9/11 Firefighters Told of Isolation Amid Disaster

The firefighters had 29 minutes to get out of the World Trade Center or die. Inside the north tower, though, almost none of them realized how urgent it had become to leave.The firefighters had 29 minutes to get out of the World Trade Center or die. Inside...

Despite their spottiness, the oral histories fill out incomplete chapters in the sprawling chronicle of what happened in New York that morning, much of which took place far beyond the sight of television cameras and their global audience.

Firefighters wondered aloud how they could have attacked a fire reached at the end of a four-hour climb. They marveled at the decency of office workers coming down the stairs, at the bellowing, dust-coated chief on the sidewalk who herded the firefighters clear of the collapse zone, at the voices of experience that brooked no hesitation.

The final moments of the department's senior leaders also rise from the histories as a struggle to rescue dozens of firefighters trapped in the Marriott Hotel after the south tower's collapse. As they worked, the north tower crashed down, killing, among others, Chief of Department Peter Ganci, First Deputy Commissioner William Feehan, and Battalion Chiefs Ray Downey and Lawrence Stack.

Precisely 29 minutes earlier, at 9:59 a.m., the fall of the south tower shook the north tower and stopped the slow, muscular tide of rescuers. By then, the north tower firefighters had been on the move for more than an hour. Each carrying about 100 pounds of gear, only a few had climbed much higher than the 30th floor. Some recalled hearing radio messages from individual firefighters who had made it as far as the 40's.

The calamity next door - the collapse of one of the biggest buildings in the world - was heard but not seen; felt but not understood. The staircases had no windows. Radio communication was erratic. Few firefighters even knew a second plane had struck the other building.

From the street, Chief Ganci twice ordered firefighters to evacuate the north tower, according to Chief Albert Turi, but it was not clear who inside, if anyone, heard him. Even Chief Turi, standing a few feet away, said it had not come over his radio.

Still, many decided to leave after hearing a rumor of a partial collapse some floors above them, or because they assumed another plane had hit.

On the 37th floor, Daniel Sterling, of Engine Company 24, had stopped with firefighters from Ladder 5 and Engine 33 - who did not survive - when the building rattled. A moment later, Firefighter Sterling said, Chief John Paolillo appeared.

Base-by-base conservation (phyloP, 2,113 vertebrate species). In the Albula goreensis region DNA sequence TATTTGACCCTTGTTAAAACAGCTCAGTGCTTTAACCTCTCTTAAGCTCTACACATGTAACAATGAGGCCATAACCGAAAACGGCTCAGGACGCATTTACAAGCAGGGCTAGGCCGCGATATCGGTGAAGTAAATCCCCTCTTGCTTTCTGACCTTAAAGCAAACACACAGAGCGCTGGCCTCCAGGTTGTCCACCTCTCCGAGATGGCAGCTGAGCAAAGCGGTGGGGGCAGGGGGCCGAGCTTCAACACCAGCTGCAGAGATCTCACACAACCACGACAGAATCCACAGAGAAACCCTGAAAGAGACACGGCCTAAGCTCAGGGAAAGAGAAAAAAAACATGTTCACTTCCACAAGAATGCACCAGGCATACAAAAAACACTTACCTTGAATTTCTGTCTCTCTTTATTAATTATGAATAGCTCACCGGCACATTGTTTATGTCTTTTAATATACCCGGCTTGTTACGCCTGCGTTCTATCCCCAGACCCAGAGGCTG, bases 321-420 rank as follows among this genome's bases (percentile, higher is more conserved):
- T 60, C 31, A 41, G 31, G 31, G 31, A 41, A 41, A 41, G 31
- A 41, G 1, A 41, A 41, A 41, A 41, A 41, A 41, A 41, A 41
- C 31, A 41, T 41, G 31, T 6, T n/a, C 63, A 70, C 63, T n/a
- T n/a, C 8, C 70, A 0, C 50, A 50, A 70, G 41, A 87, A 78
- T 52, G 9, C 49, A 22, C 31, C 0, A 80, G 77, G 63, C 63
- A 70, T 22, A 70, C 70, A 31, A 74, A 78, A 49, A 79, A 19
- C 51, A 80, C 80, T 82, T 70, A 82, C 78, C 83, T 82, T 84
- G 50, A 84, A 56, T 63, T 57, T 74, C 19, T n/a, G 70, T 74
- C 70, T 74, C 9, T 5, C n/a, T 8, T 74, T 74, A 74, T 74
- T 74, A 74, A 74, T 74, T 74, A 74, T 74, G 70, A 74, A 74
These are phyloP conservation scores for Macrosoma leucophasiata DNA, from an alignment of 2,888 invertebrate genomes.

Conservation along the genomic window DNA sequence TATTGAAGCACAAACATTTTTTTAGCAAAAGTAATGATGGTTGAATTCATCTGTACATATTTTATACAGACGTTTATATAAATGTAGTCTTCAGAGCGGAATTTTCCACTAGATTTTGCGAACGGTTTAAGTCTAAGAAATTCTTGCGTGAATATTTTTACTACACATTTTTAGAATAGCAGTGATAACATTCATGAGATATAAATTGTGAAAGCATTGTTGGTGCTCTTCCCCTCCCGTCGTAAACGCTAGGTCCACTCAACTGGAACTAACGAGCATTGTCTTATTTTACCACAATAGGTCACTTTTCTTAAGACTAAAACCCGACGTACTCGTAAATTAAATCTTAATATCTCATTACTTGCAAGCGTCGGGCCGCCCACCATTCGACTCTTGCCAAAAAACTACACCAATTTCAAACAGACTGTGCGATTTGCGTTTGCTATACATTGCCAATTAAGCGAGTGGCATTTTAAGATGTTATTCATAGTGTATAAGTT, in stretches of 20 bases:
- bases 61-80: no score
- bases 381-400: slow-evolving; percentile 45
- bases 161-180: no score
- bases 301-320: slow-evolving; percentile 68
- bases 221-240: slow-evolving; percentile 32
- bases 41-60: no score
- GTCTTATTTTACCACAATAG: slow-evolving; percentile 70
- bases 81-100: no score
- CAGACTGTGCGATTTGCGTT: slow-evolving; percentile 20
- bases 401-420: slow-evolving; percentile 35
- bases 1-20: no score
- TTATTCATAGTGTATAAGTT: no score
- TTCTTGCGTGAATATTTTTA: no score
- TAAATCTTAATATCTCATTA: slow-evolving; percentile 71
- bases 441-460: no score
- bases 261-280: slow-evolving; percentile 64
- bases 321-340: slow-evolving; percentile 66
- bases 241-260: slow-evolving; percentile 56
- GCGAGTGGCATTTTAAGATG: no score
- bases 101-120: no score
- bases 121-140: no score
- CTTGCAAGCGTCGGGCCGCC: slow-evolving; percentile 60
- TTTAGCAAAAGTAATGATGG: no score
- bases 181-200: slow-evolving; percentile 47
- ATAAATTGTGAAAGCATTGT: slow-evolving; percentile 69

"He thought there was a partial collapse of the 65th floor of our building and that we should drop everything and leave," Firefighter Sterling said.

A few floors below, around the 30th or 31st floor, Chief Paolillo was spotted again. "He was yelling, 'Leave your equipment and just get up and go, go, go,' like that," Lt. Brian Becker of Engine 28 said. Chief Paolillo died.

The word to leave was passed to the 27th floor, where many firefighters were resting, including Michael Wernick of Ladder 9. "I know that there was no urgency at that point trying to get out of the building," he said.

"Do you think anyone around you was aware that the other building collapsed?" an interviewer asked.

"No," he replied.

One exception was Firefighter John Drumm with Engine 39, who said that on the 22nd floor, he heard a transmission: "Imminent collapse of the north tower. Immediate evacuation."

'Few Civilians Were Left'

Then he made a point repeated in nearly every interview: "From what I saw on the way down, very, very few civilians were left."

Firefighter Sterling said, "There was nobody in the staircase on the way down."

Lieutenant Becker said, "There were no civilians to speak of in our stairway. There were a couple of stragglers being helped by somebody or other."

Probationary Firefighter Robert Byrne of Engine 24, working his first fire, reached the 37th floor. "I remember going up the stairs took us over the hour," he said. "Getting down the stairs took maybe 10 minutes, not even."

Also on 37, Capt. John Fischer of Ladder 20 discovered that two of his company had gone up ahead. "He was screaming at them for them to get back down," said Lt. Gregg Hansson of Engine 24, who was with Captain Fischer. "Then he went up to get them." Captain Fischer and his men died in the collapse.

Firefighter William Green of Engine 6 was one of the few who said he knew the other tower had fallen. On the 37th floor, "someone opened the door from the 36th floor and said Two World Trade Center just fell down," he said. Over the radio, he heard "Mayday, evacuate."